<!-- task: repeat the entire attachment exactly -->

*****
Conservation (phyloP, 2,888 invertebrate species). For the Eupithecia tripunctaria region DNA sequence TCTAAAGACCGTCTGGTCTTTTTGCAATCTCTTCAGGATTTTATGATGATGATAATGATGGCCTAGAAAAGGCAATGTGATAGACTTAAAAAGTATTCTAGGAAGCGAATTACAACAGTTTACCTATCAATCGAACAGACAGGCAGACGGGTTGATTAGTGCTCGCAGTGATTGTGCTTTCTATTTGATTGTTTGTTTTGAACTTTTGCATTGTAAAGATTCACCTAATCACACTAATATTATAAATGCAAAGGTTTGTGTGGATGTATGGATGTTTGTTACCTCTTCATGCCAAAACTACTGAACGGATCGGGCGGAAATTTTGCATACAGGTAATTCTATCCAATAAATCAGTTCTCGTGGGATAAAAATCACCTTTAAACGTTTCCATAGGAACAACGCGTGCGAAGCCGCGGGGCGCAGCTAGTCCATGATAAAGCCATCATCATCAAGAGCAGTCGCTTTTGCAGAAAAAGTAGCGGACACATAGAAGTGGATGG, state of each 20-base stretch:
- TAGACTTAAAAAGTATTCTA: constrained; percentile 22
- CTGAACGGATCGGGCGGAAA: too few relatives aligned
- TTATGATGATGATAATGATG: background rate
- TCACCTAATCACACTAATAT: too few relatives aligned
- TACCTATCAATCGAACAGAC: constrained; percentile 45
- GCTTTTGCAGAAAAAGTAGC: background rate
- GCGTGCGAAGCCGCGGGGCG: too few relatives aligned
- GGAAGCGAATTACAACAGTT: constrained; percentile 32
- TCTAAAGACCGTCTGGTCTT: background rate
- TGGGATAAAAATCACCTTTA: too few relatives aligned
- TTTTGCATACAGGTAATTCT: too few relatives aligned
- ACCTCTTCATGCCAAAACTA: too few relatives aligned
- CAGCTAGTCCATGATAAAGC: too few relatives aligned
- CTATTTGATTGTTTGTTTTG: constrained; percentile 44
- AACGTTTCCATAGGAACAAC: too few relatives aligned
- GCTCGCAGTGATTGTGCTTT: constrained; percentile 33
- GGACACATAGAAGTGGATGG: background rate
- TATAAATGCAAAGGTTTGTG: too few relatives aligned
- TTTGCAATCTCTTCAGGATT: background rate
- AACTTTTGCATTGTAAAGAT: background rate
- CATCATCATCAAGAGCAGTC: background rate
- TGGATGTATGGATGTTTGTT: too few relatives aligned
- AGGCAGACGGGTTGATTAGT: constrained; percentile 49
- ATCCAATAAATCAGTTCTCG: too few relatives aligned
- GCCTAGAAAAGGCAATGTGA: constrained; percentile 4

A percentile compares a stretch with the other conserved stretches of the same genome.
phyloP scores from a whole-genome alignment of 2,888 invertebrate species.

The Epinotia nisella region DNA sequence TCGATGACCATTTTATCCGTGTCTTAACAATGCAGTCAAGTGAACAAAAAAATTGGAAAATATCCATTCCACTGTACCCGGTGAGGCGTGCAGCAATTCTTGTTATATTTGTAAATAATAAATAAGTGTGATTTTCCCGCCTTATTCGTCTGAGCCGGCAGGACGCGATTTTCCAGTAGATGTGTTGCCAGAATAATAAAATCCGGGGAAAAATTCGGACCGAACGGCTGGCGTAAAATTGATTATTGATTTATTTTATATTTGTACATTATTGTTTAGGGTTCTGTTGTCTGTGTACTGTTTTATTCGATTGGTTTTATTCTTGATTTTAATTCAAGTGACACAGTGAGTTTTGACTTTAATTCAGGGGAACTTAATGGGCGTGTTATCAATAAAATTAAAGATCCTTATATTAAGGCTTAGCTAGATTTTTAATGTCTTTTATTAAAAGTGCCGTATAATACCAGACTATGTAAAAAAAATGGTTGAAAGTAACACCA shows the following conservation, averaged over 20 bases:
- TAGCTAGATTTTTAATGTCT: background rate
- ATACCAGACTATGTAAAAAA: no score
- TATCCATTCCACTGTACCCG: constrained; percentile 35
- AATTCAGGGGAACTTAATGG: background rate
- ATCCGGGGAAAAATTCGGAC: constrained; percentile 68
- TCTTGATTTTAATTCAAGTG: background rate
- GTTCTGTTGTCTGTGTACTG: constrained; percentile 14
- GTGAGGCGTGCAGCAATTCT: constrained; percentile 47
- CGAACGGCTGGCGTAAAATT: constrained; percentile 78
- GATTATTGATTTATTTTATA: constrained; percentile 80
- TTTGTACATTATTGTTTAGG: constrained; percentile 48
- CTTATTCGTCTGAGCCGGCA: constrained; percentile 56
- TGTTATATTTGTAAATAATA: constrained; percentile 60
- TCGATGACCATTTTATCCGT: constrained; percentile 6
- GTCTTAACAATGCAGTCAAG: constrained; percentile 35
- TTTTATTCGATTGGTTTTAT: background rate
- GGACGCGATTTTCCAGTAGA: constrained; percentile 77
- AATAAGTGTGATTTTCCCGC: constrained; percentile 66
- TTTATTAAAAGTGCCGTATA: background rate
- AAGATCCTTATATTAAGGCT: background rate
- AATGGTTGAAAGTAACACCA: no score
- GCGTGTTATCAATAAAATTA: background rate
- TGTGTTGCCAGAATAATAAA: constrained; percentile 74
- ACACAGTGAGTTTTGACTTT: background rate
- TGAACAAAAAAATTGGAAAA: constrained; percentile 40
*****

Conservation (phyloP, 2,888 invertebrate species). For the Eupithecia tripunctaria region DNA sequence TCTAAAGACCGTCTGGTCTTTTTGCAATCTCTTCAGGATTTTATGATGATGATAATGATGGCCTAGAAAAGGCAATGTGATAGACTTAAAAAGTATTCTAGGAAGCGAATTACAACAGTTTACCTATCAATCGAACAGACAGGCAGACGGGTTGATTAGTGCTCGCAGTGATTGTGCTTTCTATTTGATTGTTTGTTTTGAACTTTTGCATTGTAAAGATTCACCTAATCACACTAATATTATAAATGCAAAGGTTTGTGTGGATGTATGGATGTTTGTTACCTCTTCATGCCAAAACTACTGAACGGATCGGGCGGAAATTTTGCATACAGGTAATTCTATCCAATAAATCAGTTCTCGTGGGATAAAAATCACCTTTAAACGTTTCCATAGGAACAACGCGTGCGAAGCCGCGGGGCGCAGCTAGTCCATGATAAAGCCATCATCATCAAGAGCAGTCGCTTTTGCAGAAAAAGTAGCGGACACATAGAAGTGGATGG, state of each 20-base stretch:
- TAGACTTAAAAAGTATTCTA: constrained; percentile 22
- CTGAACGGATCGGGCGGAAA: too few relatives aligned
- TTATGATGATGATAATGATG: background rate
- TCACCTAATCACACTAATAT: too few relatives aligned
- TACCTATCAATCGAACAGAC: constrained; percentile 45
- GCTTTTGCAGAAAAAGTAGC: background rate
- GCGTGCGAAGCCGCGGGGCG: too few relatives aligned
- GGAAGCGAATTACAACAGTT: constrained; percentile 32
- TCTAAAGACCGTCTGGTCTT: background rate
- TGGGATAAAAATCACCTTTA: too few relatives aligned
- TTTTGCATACAGGTAATTCT: too few relatives aligned
- ACCTCTTCATGCCAAAACTA: too few relatives aligned
- CAGCTAGTCCATGATAAAGC: too few relatives aligned
- CTATTTGATTGTTTGTTTTG: constrained; percentile 44
- AACGTTTCCATAGGAACAAC: too few relatives aligned
- GCTCGCAGTGATTGTGCTTT: constrained; percentile 33
- GGACACATAGAAGTGGATGG: background rate
- TATAAATGCAAAGGTTTGTG: too few relatives aligned
- TTTGCAATCTCTTCAGGATT: background rate
- AACTTTTGCATTGTAAAGAT: background rate
- CATCATCATCAAGAGCAGTC: background rate
- TGGATGTATGGATGTTTGTT: too few relatives aligned
- AGGCAGACGGGTTGATTAGT: constrained; percentile 49
- ATCCAATAAATCAGTTCTCG: too few relatives aligned
- GCCTAGAAAAGGCAATGTGA: constrained; percentile 4

A percentile compares a stretch with the other conserved stretches of the same genome.
phyloP scores from a whole-genome alignment of 2,888 invertebrate species.

The Epinotia nisella region DNA sequence TCGATGACCATTTTATCCGTGTCTTAACAATGCAGTCAAGTGAACAAAAAAATTGGAAAATATCCATTCCACTGTACCCGGTGAGGCGTGCAGCAATTCTTGTTATATTTGTAAATAATAAATAAGTGTGATTTTCCCGCCTTATTCGTCTGAGCCGGCAGGACGCGATTTTCCAGTAGATGTGTTGCCAGAATAATAAAATCCGGGGAAAAATTCGGACCGAACGGCTGGCGTAAAATTGATTATTGATTTATTTTATATTTGTACATTATTGTTTAGGGTTCTGTTGTCTGTGTACTGTTTTATTCGATTGGTTTTATTCTTGATTTTAATTCAAGTGACACAGTGAGTTTTGACTTTAATTCAGGGGAACTTAATGGGCGTGTTATCAATAAAATTAAAGATCCTTATATTAAGGCTTAGCTAGATTTTTAATGTCTTTTATTAAAAGTGCCGTATAATACCAGACTATGTAAAAAAAATGGTTGAAAGTAACACCA shows the following conservation, averaged over 20 bases:
- TAGCTAGATTTTTAATGTCT: background rate
- ATACCAGACTATGTAAAAAA: no score
- TATCCATTCCACTGTACCCG: constrained; percentile 35
- AATTCAGGGGAACTTAATGG: background rate
- ATCCGGGGAAAAATTCGGAC: constrained; percentile 68
- TCTTGATTTTAATTCAAGTG: background rate
- GTTCTGTTGTCTGTGTACTG: constrained; percentile 14
- GTGAGGCGTGCAGCAATTCT: constrained; percentile 47
- CGAACGGCTGGCGTAAAATT: constrained; percentile 78
- GATTATTGATTTATTTTATA: constrained; percentile 80
- TTTGTACATTATTGTTTAGG: constrained; percentile 48
- CTTATTCGTCTGAGCCGGCA: constrained; percentile 56
- TGTTATATTTGTAAATAATA: constrained; percentile 60
- TCGATGACCATTTTATCCGT: constrained; percentile 6
- GTCTTAACAATGCAGTCAAG: constrained; percentile 35
- TTTTATTCGATTGGTTTTAT: background rate
- GGACGCGATTTTCCAGTAGA: constrained; percentile 77
- AATAAGTGTGATTTTCCCGC: constrained; percentile 66
- TTTATTAAAAGTGCCGTATA: background rate
- AAGATCCTTATATTAAGGCT: background rate
- AATGGTTGAAAGTAACACCA: no score
- GCGTGTTATCAATAAAATTA: background rate
- TGTGTTGCCAGAATAATAAA: constrained; percentile 74
- ACACAGTGAGTTTTGACTTT: background rate
- TGAACAAAAAAATTGGAAAA: constrained; percentile 40